June 05, 2012
Social ties are incredibly important for all primate species, forming close affiliations for support. Photo © Andew Walmsley Wildlife Photography
But pressure on the region's natural resources is mounting. Mining projects, conversion of forests for plantations, overfishing, and the expansion of a commercial bushmeat trade is endangering some of Sulawesi's most charismatic animals, including the distinctive Sulawesi crested black macaque.
Found only in North Sulawesi, the crested black macaque could be one of Indonesia's most iconic conservation symbols, but relatively few people know of its existence. And the locals who do may be inclined to eat it as a delicacy.
Working to change that is Selamatkan Yaki, a conservation initiative that aims to protect the Sulawesi crested black macaque and its forest habitat by raising awareness of its plight, highlighting the benefits brought by conservation, and attempting to make the macaque more valuable in the wild, by encouraging tourism, than on someone's dinner plate.
During a June 2012 interview with mongabay.com, Harry Hilser, Selamatkan Yaki Field Project Manager, discussed his group's efforts to save the Sulawesi crested black macaque.
Harry Hilser: "Facilitating education and raising awareness can help empower the next generations to reduce our impacts on the environment."
mongabay.com: What is your background and why did you choose the Sulawesi crested black macaque?
Harry Hilser: Indonesia has a unique allure, one that has enticed me to continue working here for several years. My first visit to this distinctive archipelago was on a traveling excursion that saw me captivated by the array of sights, smells and sounds. Academic research invoked a deeper insight into the environmental volatility here…the effects of widespread deforestation and species endangerment, leading me to pursue a career in conservation. Aside from the incessant smiles and warm welcomes from the local people, it is the great diversity of life found in Indonesia’s forests and seas that I am most connected to. Sulawesi, the largest island in the Wallacea biodiversity hotspot, has the greatest endemism in Indonesia and it is estimated that 25% of its bird species and 62% of its mammal species are unique to the island. If we exclude bats, it’s a massive 98% of mammals!
Harry Hilser: "An explicit realization must be sought that we are attempting to protect yaki’s forest homes; if we protect the forests we safeguard a multitude of other species, including people."
Despite their charismatic charm, they are unfortunately amongst the many highly endangered mammal species in South East Asia. In 2008 their IUCN red list status was raised from Endangered to Critically Endangered to reflect a worrying decline in numbers with estimates as high as 90% in the last 30 years. Selamatkan Yaki (‘Save Sulawesi crested black macaques’) is a conservation program that aims to protect the macaques and their forest habitat, supported by Whitley Wildlife Conservation Trust in the UK and a strong collaborative network of partners. I am currently the Field Project Manager situated in North Sulawesi and as such I am responsible for organizing and rolling out projects to meet our conservation objectives.
mongabay.com: What are the biggest threats to Sulawesi crested black macaques? Is poaching for local or commercial consumption?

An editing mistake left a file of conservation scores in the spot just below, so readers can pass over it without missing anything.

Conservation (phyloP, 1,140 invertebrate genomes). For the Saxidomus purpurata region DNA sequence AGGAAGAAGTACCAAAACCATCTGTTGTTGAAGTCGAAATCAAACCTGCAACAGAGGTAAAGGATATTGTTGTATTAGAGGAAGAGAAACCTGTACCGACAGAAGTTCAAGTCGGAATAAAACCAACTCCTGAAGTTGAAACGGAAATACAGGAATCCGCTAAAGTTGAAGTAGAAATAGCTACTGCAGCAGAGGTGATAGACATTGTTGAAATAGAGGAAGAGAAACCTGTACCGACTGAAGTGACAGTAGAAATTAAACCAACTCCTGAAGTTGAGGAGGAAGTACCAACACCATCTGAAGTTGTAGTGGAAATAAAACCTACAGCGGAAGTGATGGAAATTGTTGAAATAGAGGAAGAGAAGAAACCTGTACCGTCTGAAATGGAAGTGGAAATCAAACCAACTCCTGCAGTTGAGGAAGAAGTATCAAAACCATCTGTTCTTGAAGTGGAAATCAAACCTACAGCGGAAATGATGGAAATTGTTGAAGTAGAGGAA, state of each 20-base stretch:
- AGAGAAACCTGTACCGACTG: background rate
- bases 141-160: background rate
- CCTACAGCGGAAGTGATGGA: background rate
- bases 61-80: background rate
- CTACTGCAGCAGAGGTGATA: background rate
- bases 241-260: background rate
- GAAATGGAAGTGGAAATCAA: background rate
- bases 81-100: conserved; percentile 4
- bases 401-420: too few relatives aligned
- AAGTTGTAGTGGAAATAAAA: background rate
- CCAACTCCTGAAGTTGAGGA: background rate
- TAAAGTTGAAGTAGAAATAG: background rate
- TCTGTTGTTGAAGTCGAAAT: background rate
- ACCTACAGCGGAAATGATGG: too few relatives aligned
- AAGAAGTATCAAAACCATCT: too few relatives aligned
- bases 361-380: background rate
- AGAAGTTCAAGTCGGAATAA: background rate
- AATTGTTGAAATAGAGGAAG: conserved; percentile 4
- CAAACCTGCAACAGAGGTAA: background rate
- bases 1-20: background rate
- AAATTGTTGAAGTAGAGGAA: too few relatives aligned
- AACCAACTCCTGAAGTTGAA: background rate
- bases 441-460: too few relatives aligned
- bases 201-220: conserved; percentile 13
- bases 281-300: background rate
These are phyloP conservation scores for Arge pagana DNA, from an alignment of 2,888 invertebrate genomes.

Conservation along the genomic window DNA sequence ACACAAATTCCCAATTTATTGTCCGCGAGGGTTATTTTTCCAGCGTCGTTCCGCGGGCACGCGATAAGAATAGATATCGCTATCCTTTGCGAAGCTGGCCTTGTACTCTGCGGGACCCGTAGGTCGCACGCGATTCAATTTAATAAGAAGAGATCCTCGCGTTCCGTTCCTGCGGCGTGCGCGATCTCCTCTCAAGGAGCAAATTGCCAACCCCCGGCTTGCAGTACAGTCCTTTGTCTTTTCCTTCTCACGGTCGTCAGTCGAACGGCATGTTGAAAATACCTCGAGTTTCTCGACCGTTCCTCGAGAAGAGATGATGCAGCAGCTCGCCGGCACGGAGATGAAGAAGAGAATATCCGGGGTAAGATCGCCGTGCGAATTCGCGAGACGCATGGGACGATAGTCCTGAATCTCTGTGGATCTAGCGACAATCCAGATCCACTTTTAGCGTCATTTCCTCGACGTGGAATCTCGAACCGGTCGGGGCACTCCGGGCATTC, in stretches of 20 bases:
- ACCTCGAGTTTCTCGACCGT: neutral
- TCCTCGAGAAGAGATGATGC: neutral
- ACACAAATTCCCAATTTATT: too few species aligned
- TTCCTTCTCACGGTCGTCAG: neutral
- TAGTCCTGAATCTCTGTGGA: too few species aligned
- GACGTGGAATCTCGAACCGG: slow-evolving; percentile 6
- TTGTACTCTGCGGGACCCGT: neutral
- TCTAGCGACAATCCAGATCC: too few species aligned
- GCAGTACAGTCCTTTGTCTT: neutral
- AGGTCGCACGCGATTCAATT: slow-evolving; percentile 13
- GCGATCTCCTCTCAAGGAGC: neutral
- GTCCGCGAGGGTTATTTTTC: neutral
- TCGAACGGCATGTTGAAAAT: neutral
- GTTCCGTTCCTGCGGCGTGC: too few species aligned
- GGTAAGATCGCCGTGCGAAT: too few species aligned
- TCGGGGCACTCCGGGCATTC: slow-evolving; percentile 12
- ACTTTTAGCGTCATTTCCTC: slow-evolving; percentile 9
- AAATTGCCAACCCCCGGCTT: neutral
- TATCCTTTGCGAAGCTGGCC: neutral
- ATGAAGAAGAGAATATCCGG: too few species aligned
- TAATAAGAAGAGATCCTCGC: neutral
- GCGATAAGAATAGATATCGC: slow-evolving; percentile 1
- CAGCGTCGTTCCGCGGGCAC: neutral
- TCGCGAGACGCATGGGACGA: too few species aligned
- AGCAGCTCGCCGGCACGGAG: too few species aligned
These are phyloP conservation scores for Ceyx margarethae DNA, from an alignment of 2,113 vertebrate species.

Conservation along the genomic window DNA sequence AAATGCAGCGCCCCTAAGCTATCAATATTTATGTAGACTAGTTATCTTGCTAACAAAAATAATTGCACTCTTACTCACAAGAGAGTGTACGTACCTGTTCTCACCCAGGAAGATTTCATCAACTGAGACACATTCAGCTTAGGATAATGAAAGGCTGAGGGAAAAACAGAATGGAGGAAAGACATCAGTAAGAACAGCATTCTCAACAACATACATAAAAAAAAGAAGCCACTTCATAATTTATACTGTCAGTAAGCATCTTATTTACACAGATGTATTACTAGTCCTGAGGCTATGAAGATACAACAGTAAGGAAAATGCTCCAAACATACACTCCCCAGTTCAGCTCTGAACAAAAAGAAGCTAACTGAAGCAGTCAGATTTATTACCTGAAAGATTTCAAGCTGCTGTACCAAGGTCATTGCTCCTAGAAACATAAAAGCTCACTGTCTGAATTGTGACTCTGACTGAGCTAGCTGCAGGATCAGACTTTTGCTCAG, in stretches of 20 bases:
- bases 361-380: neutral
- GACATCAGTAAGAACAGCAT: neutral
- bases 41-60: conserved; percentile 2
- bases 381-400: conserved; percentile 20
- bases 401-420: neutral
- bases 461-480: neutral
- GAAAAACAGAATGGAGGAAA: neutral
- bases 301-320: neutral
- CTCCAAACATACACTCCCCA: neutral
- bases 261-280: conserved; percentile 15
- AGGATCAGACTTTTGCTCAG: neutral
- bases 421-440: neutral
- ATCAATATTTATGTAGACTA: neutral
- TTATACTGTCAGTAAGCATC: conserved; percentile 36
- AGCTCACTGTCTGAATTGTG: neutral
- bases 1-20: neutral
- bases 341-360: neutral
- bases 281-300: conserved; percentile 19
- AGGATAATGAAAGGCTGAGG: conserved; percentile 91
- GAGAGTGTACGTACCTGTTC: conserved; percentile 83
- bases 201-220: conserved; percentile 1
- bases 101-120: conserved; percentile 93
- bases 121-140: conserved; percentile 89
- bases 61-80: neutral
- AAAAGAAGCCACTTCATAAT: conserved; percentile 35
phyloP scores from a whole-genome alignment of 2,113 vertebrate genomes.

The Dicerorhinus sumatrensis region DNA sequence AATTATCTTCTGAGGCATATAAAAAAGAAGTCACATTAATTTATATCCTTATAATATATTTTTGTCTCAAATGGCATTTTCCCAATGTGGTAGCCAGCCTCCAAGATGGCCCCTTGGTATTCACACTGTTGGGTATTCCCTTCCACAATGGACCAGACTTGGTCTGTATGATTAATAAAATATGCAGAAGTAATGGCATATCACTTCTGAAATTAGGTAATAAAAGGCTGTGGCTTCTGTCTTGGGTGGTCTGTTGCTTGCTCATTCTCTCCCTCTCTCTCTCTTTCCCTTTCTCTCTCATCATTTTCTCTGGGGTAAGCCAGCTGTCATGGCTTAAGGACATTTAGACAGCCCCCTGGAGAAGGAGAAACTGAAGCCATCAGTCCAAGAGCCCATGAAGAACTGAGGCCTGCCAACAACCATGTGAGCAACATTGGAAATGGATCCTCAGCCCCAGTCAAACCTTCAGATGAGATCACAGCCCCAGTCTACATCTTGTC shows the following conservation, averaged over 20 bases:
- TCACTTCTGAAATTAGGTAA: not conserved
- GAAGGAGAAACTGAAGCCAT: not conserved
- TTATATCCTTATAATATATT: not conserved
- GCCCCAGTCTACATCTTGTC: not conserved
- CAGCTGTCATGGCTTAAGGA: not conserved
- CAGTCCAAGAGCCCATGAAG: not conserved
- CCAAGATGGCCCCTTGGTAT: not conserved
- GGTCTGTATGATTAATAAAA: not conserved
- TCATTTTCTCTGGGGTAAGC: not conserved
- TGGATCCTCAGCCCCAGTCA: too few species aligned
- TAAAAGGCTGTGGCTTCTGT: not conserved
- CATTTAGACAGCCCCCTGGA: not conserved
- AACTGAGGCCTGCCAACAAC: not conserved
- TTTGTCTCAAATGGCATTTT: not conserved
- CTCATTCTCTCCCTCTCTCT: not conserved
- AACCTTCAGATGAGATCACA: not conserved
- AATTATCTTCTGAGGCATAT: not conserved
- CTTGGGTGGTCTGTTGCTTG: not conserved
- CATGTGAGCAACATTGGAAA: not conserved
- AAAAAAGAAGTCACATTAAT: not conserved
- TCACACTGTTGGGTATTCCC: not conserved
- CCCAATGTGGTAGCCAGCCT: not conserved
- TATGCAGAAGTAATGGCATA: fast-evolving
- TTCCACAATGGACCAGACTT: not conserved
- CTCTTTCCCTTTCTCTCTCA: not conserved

With dramatic population declines in recent years these majestic monkeys are in urgent need of protection. Photo © Andew Walmsley Wildlife Photography
North Sulawesi is a well-developed and relatively affluent province of Indonesia. High levels of protein and caloric intake, education and literacy mean that the people here are neither nutritionally nor economically dependent on wild meat. Poaching tends to fuel a commercial market, with large quantities of protected animal bushmeat distributed across the province. Markets supply meat to a large number of traditional restaurants in the region and there is evidence of seasonality in the trade activity of protected animals, where increases in sales around festive periods have been noted. Monkey meat, in addition to its status as a delicacy is considered to be medicinal with healing qualities such as curing skin diseases or enhancing strength. The predominantly Christian population in Minahasa lack religious constraints over wildlife consumption as in other regions of Indonesia, and monkey is considered a delicacy with a majority of hunting meeting demands as ceremonial food rather than for subsistence. Hunting rates have been demonstrated to be highly unsustainable, which has led to local extirpation of other species throughout Minahasa highlighting the strong requirement for immediate conservation action.
Grooming is a favorite pastime in monkey societies; it can act to reinforce bonds and reduce tension within the group. Photo © Andew Walmsley Wildlife Photography
mongabay.com: North Sulawesi is a region of stunning natural beauty. Do you see much potential for ecotourism/responsible nature tourism to create economic incentives for protecting Sulawesi crested black macaques?
Harry Hilser: Although there are various definitions, we believe ecotourism should be a sustainable tourist experience, with focus on reducing environmental impact whilst also considering cultural understanding and appreciation through conservation and sustainable development. The achievement of these goals depends on a complexity of factors led by political, economic and social decisions that govern the implementation of tourist attractions and their management. Tourism has many caveats and challenges with regards to deriving a net overall social, economic and environmental gain and requires multi-stakeholder cooperation. Recent years have seen a rapid expansion of tourism in the region, yet so far reserves do not generate enough money to implement sufficient management, resulting in negative effects on primate behavior whilst losing out on potential local benefits.